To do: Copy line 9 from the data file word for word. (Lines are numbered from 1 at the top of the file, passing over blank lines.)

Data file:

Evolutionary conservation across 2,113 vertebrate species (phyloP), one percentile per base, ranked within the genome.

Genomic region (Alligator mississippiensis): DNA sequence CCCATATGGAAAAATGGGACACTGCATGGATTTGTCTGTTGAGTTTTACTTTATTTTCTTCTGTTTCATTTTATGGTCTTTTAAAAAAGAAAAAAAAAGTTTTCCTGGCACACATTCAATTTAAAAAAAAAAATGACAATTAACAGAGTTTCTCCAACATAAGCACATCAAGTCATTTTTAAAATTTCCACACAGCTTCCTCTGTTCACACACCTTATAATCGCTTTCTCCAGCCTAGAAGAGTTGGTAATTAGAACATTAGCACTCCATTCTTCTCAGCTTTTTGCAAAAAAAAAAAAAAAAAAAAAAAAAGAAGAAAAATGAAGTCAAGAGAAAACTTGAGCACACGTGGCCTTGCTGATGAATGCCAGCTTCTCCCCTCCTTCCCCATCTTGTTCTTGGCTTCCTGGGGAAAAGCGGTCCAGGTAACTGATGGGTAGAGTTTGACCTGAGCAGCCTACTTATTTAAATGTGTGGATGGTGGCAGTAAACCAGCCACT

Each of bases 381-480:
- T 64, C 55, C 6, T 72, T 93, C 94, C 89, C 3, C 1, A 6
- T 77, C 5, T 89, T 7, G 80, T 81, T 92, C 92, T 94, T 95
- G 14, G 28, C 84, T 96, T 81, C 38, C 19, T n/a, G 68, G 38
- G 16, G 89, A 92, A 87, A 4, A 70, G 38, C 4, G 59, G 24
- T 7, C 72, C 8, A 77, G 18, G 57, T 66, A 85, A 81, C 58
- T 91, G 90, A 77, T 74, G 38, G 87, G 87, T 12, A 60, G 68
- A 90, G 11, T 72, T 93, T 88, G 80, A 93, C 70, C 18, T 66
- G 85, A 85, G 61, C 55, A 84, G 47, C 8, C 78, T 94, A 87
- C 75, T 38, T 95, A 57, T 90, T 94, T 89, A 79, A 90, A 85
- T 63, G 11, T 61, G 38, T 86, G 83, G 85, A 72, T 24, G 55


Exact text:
- T 91, G 90, A 77, T 74, G 38, G 87, G 87, T 12, A 60, G 68